Experts in firearms regulation and security from African countries are meeting in Accra, to help Ghana review its legislation on firearms, and incorporate international instruments into them.
Drawn from the African Union (AU) and Economic Community of West African States (ECOWAS), the experts are also assisting the National Commission on Small Arms and Light Weapons Commission (NCSALC), to make a strong case for the government to establish an institution to regulate all arms in the country.
The three-day meeting, which opened yesterday with participants from the Bonn International Centre for Conflict Studies (BICC), German Cooperation and Regulatory Authorities like the Narcotic Control Commission, is part of a series of meetings that started last year.
The NCSALC Executive Secretary, Jones Applerh, in an interview with the Ghanaian Times, on the sidelines of the event, said the meeting was imperative since Ghana passed its last law on control of small arms in 1972 it had signed a number of instruments that requires domestication.
Some of them, he said, were the Arms Treaty; International Arms Protocol, United Nations Programme of Action on Small Arms and the ECOWAS Convention on Small Arms.
“We are already implementing some of them in bits and pieces. Now we are collecting ideas from experts to help NCSALC fashion out an argument that will be acceptable to the government to domesticate the international instruments because they come with great benefits and can enhance security,” Applerh said.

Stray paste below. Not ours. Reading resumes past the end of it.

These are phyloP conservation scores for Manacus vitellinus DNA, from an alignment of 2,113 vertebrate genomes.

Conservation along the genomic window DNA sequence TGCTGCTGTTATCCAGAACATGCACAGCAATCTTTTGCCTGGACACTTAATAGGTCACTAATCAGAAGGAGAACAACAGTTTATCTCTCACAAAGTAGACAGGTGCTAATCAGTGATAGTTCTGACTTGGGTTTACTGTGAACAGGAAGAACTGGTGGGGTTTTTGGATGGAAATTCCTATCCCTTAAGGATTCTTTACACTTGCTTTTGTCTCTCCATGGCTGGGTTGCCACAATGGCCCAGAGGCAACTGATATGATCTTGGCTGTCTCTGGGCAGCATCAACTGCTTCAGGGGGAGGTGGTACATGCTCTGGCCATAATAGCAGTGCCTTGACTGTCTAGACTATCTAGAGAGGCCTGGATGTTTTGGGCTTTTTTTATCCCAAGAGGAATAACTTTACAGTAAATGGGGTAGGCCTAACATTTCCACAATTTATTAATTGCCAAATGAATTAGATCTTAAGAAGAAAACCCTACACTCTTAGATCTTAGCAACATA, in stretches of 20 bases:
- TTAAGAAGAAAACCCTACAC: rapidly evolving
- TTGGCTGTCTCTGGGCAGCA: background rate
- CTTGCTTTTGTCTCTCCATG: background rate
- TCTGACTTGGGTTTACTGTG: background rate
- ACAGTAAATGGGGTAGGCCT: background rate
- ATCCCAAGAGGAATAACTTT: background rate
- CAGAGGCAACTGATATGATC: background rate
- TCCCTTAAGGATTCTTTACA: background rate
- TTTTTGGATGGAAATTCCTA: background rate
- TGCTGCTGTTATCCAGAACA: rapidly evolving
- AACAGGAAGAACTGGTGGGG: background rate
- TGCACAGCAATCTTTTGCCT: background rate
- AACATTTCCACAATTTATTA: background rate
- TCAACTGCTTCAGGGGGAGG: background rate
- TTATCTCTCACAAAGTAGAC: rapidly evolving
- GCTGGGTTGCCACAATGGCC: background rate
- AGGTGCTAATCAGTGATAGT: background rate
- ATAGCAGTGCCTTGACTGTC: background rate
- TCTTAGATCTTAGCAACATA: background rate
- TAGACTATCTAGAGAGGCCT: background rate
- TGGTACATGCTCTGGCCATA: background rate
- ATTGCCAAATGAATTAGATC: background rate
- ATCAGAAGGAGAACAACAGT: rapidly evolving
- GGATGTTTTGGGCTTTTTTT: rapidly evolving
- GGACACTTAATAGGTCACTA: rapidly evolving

The end game, he said, was to develop a cabinet paper to establish a National Arms Authority that would regulate the arms space and enhance ongoing efforts to curb the proliferation of arms, such as marking and tracking firearms as well as public education.
The Programmes Coordinator at the Small Arms Unit of ECOWAS, Dr Sani Adamu, commended Ghana for taking the proactive step on the proliferation of firearms to safeguard the peace in the country.
Describing Ghana as an island of peace in the West African region, he said “It [the domestication of international treaties] is a strong national effort to contribute to peace and security.”
Dr Adamu said ECOWAS would monitor the progress of the exercise and expressed the hope that other countries would follow the path taken by Ghana to enhance security in the West African sub-region.
The Political/Protocol Attaché at the German Embassy, Moritz Ficher, said Germany supported the process because effective arms control was a precursor to peace and security while the exercise was in line with Germany’s programmes on effective arms control.
The Security Sector Reform Expert at the AU Commission, Joycelyne Nahimana, applauded Ghana for the move, and declared AU’s support for the domestication of regional instruments.
PIX BY AYEH